MARIELLA BOMER discusses educational inequality and non-profit Teach First who are determined to change it.
We live in a world of hyper-awareness, of instant accessibility to the latest social protests and outrages that ceaselessly clutter screens, radio and print. But from this commotion we seldom stop to pick out the voices silenced by educational inequality. Every social and political issue we scrutinise or condemn pertains to this problem – directly or indirectly – and yet our country has failed its teachers and their pupils. It’s one of the biggest social injustices in the UK, and its consequences are significant: of the global pool of top performers researched by PISA (Programme for International Student Assessment) the UK represents 4.9%, compared to the 21.7% of the US. Immediate systematic change is unrealistic; change comes incrementally and from within. The vision of Teach First, a teaching enterprise established in 2002, grasps this perspective in its commitment to transform the role of the teacher and its effect on each pupil’s life.
Our education system is founded on division. The continuance of private schools maintains an outdated tradition that serves to facilitate inequality. It is not only the economic absurdity that 11.4 times as much money is spent on a child in private education than a state school pupil, but the entrenchment of a privileged class that this perpetuates. The coexistence of varied educational systems does not alleviate the oppression of under-privileged children. The failure of the Conservatives’ 2010 free school policy that set up new, non-profit academies, has cost our education budget nearly £150m. Consequent lack of funding along with austerity measures has further worsened the quality of education a state school pupil receives.
The private system is an obvious example of how our society sifts the rich from the poor, but metrics other than income can also be used to identify deeply embedded inequalities. British schools are some of the most socially segregated in the developed world, with 80% of children from immigrant families being taught in schools with high concentrations of immigrant children. After leaving school, it is easy to forget the life long implications of our education, but school instils in us the values that follow us for life. Analogously, when segregation is normalised disadvantage is stamped permanently onto the children that must fight an unfair fight against their luckier peers. In the meantime, we’re vying for social changes that we’ll never see unless they are implemented in schools first: how can we expect immigrants to integrate if their children are segregated from mixed society? Children from minority social groups are cut off before even starting to enter the adult world. Social representation is the answer to social segregation, and as systems continue to fail us we must turn to the voices within the institution. Teach First realises, in both senses of the word, the teacher’s value in their ability to engage, incite mutual understanding and inspire – to be a role model. Channelling the voices of socially representative role models in education is a clear step towards educational equality.
We must first understand the challenges of the teaching world to see why implementing the vision of Teach First is necessary. Teachers are massively underpaid, their salaries at 9-16% lower than other graduate jobs. Thus it is unattractive to high-achieving graduates aiming for a high-income career. Consequent teacher shortages lead to excessive workloads per teacher, meaning passion and commitment are strained and diluted across long hours, oversized classes and countless responsibilities. Their representative capacity is therefore stunted, and the crucial link between the teacher and the student’s voice strained and lost in the dampening, oppressive climate of crowded classrooms, in which a pupil’s talent is unlikely to be appreciated and even less likely to find its voice. That of these disadvantaged pupils only 26% make it to higher education, compared to the 85% of independent school pupils that go on to university, is unsurprising. This imbalance has repercussions that stretch further along their own lives and wider across society as a whole – only 4% of doctors and 6% of barristers come from working class backgrounds.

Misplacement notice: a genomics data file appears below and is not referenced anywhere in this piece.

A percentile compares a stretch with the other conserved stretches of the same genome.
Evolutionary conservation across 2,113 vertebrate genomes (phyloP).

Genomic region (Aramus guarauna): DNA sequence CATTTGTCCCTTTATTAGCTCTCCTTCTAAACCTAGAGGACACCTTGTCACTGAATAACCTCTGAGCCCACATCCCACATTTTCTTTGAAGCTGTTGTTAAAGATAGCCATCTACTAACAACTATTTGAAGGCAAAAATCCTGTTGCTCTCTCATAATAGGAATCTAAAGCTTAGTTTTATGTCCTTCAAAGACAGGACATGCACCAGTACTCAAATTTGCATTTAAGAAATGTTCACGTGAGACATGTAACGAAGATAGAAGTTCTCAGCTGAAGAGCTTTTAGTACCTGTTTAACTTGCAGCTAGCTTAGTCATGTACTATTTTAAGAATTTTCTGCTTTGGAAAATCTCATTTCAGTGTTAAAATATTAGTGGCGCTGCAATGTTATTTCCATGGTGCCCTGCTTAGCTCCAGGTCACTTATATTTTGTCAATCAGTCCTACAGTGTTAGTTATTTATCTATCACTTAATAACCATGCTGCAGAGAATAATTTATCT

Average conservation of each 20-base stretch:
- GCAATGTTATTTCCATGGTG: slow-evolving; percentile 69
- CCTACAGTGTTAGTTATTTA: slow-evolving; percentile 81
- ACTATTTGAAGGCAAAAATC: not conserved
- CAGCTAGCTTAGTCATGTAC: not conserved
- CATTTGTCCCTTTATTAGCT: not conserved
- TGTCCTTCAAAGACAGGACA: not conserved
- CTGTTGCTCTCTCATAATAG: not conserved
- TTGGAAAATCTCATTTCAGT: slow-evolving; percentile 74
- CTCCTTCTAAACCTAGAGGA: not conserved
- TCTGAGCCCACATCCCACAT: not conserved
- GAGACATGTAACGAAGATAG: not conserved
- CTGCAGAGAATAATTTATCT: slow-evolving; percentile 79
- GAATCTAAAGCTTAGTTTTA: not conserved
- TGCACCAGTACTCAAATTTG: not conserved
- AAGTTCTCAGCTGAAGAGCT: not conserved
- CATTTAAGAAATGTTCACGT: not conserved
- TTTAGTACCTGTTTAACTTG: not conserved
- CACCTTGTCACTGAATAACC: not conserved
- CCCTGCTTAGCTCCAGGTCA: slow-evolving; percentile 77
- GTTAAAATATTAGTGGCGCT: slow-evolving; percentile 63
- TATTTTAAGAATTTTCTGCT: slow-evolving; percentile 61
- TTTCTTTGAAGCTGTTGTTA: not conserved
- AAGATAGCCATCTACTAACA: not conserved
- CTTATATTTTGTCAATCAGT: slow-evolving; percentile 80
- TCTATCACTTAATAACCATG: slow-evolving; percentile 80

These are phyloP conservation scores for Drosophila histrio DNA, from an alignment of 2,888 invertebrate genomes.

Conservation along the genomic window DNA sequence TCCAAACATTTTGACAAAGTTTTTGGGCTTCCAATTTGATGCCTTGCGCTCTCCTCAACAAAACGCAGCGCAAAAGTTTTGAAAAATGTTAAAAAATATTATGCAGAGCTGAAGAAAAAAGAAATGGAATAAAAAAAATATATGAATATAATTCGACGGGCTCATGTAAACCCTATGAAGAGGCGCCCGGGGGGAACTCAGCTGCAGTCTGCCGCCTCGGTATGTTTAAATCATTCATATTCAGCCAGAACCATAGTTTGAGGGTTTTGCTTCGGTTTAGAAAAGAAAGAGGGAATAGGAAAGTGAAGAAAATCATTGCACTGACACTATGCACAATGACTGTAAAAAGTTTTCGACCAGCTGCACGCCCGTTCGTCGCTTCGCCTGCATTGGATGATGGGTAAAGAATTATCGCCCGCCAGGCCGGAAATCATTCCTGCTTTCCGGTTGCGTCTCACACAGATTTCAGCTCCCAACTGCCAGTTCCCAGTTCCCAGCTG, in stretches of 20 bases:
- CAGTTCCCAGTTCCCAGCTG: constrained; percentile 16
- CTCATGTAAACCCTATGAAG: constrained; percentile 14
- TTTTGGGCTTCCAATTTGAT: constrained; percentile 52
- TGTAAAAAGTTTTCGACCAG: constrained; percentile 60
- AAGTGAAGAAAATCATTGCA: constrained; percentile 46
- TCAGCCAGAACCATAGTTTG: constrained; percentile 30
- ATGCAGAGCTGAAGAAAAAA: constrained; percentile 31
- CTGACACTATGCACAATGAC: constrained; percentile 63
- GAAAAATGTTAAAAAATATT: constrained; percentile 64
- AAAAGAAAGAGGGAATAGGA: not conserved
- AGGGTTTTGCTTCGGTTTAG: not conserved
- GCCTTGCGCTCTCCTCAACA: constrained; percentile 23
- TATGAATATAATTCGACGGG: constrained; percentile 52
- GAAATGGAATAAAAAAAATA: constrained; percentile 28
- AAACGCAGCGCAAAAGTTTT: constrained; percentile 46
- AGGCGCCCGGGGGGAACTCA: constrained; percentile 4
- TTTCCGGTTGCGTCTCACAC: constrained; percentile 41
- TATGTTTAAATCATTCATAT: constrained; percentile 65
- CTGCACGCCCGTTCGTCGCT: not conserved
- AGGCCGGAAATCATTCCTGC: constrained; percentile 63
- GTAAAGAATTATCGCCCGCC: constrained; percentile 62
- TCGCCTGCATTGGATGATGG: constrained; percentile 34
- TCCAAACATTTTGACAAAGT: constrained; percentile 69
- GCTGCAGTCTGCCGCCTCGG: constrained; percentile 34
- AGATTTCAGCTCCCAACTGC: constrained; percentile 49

While these facts illustrate the injustice and frustration of our system, we are aware of them already; educational inequality isn’t news. But changing the way we listen and respond to what we are so used to hearing paves the way for renewing and transforming the quality of education in this country. The solution is not taking on the system as a whole – a reconstructive technique tried and failed through the Tories’ free school policy – but working from within, and expanding the voice of the teacher is the starting point. This mentality underpins the ethos of Teach First, which grows out of the logic that if teachers are not supported, not given a higher platform to speak from, then the voices of disadvantaged pupils will remain muted – we cannot expect those silenced by lack of opportunity to speak up without the role models to amplify their voices. Grasping the solution must go hand in hand with a shift in priority – to switch our focus from the actuality of social inequality to its educational root. We can derive from our struggle for educational equality a new perspective: the absence of social representation, and therefore equal opportunity, that forms the silence we’ve encountered must be reconsidered as an opening, a space, to be filled with the teacher’s voice.
Find out about Teach First and how you could get involved in one of their graduate schemes here.
Featured image courtesy of Feliphe Schiarolli on Unsplash.